Total Retirement Offering (TRO)

Durham Public Schools

Kimberly Hager
Senior Executive Director of Human Resource Services
  • Plan(s)
    401(k); 403(b); 457(b); active DB plan
  • Total Plan Assets
    Not reported
  • Number of Participants
  • Participation Rate
    13% overall average for the 3 DCs
  • Average Deferral Rate
    $252 monthly overall average for the 3 DCs
  • Default Deferral Rate
    Not reported
  • Default Investment
    Not reported
  • Automatic Enrollment
  • Automatic Escalation
  • Employer Contribution
    None to the 3 DCs, 6% to the DB
  • Provider(s)
    Recordkeeper: Prudential; Adviser: Verity Asset Management Inc.
  • Financial Wellness Educators(s)
    Verity Asset Management Inc.

Many teachers feel financially stressed, says Paul LeSieur, chief financial officer (CFO) of Durham Public Schools in Durham, North Carolina. Younger teachers just coming out of college frequently have student loan debt piled up, he says, while more-experienced teachers often feel unsure about how to save for both their children’s college education and their own retirement. Teachers are educators, and they need access to financial education that helps them also build a strong financial future personally, while they give so much to the education of their students and their students’ future, he says.

So in 2017, the district launched the “Take 10: Financial Fitness” program, to help its employees address their financial stressors. “It’s good to have discussions with them about how to manage those stressors, as well as save for retirement,” LeSieur says. “We have many employees who aren’t necessarily financially savvy, and we want to make sure we give them good information and tools, to help them understand their finances better.

The program uses The TIFIN Group’s myFinancialAnswers platform as the online base, and plan adviser Verity Asset Management Inc. collaborates with district officials on both program planning and doing educational sessions for employees. “Verity works with us to come up with a game plan for topics and develop communications for our employees, and it also does the education on-site,” LeSieur says.

The Take 10 program includes a “First Friday” monthly group meeting—virtual during the pandemic—that engages employees on a different topic at each session. Last summer, DPS hosted a five-part “Financial Fitness Bootcamp” on how to address a number of financial stress points, including student loan forgiveness, retirement income planning, budgeting and cash flow management, and investing in supplemental retirement plans.

In the fall, recognizing that new-hire initiatives and annual enrollment would both remain in the virtual environment, “We initiated customization of our Take 10: Financial Fitness online financial planning tool, to integrate existing benefits at DPS,” LeSieur says. “That way, new employees and current employees could access planning tools that direct to available benefits offerings.” At the close of the year, the sponsor pointed all of the employees back to the financial coaching sessions available through the Take 10: Financial Fitness offering. Additionally, participants may sign up for one-on-one meetings—currently virtual due to the pandemic—with Verity.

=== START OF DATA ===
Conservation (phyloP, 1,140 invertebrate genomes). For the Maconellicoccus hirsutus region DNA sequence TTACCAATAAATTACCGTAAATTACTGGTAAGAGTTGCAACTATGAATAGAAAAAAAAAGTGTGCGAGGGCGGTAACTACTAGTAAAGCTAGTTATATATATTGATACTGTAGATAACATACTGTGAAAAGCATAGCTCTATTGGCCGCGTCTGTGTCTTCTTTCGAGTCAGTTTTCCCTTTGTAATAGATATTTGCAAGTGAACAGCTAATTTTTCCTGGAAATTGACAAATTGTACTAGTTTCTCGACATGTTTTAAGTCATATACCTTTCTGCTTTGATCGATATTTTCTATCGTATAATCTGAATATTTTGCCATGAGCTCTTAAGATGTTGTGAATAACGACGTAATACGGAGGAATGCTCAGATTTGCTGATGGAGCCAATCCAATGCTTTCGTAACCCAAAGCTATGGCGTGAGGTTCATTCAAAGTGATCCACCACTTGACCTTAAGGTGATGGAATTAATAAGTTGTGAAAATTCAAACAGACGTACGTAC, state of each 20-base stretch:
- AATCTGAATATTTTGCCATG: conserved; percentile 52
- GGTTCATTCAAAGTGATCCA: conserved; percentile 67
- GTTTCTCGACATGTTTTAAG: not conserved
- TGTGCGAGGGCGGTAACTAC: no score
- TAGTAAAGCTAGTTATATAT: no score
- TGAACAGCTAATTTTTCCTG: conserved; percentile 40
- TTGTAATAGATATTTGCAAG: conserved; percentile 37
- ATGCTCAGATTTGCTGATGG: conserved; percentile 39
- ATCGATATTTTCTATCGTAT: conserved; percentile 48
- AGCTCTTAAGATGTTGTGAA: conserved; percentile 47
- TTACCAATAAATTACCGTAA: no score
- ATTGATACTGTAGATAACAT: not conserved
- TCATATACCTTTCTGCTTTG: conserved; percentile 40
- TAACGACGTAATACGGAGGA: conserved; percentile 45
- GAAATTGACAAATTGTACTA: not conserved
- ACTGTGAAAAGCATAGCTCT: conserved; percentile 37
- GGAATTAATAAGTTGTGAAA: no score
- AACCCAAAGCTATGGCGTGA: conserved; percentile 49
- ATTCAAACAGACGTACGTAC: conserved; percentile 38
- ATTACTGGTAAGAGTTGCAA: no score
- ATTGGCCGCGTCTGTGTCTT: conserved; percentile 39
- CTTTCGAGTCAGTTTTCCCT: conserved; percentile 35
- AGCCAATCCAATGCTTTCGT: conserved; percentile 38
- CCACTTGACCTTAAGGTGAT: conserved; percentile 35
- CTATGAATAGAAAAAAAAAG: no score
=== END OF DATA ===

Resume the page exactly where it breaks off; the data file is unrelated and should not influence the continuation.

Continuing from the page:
The Take 10 name speaks to the district’s goal of making sure the program does not seem daunting to employees, LeSieur says. “It’s a catchy phrase to get them engaged,” he says. “We don’t want people to think they have to take a long time to get involved in the program. Information overload is not a good thing, especially for educators.”

Durham Public Schools has an active defined benefit (DB) plan, which covers all full-time employees. That affects employees’ retirement readiness picture and financial wellness needs. “We know we have guaranteed income for life, if we’re vested in the DB plan after 10 years of employment here,” LeSieur says. “It makes retirement planning a whole lot easier, but there is still a gap between how much people want to have in retirement and what they will get from the DB plan.” That is where the 403(b) plan comes in, to help employees close the gap.

The State of North Carolina DB Plan has a 6% mandatory contribution rate and 6% mandatory employer match. The state also offers the supplemental NC 401(k) Plan. Plus, “Our part-time employees are eligible for our local 403(b) and local 457(b) plans, so participation rates vary dramatically across the different plan types,” LeSieur says.

The district has yet to collect data on usage of the financial wellness program, but the First Friday sessions generally draw about 100 participants. “Take 10 is an opportunity our employees can take advantage of, and I think it’s good for them,” says Kimberly Hager, senior executive director of human resource (HR) services. “This program is at their fingertips, [to be able] to access the material online and also have one-on-one meetings, and that’s huge. It’s really about helping our employees get a better financial education about how they’re spending money and how they’re taking care of their future.”

—Judy Ward

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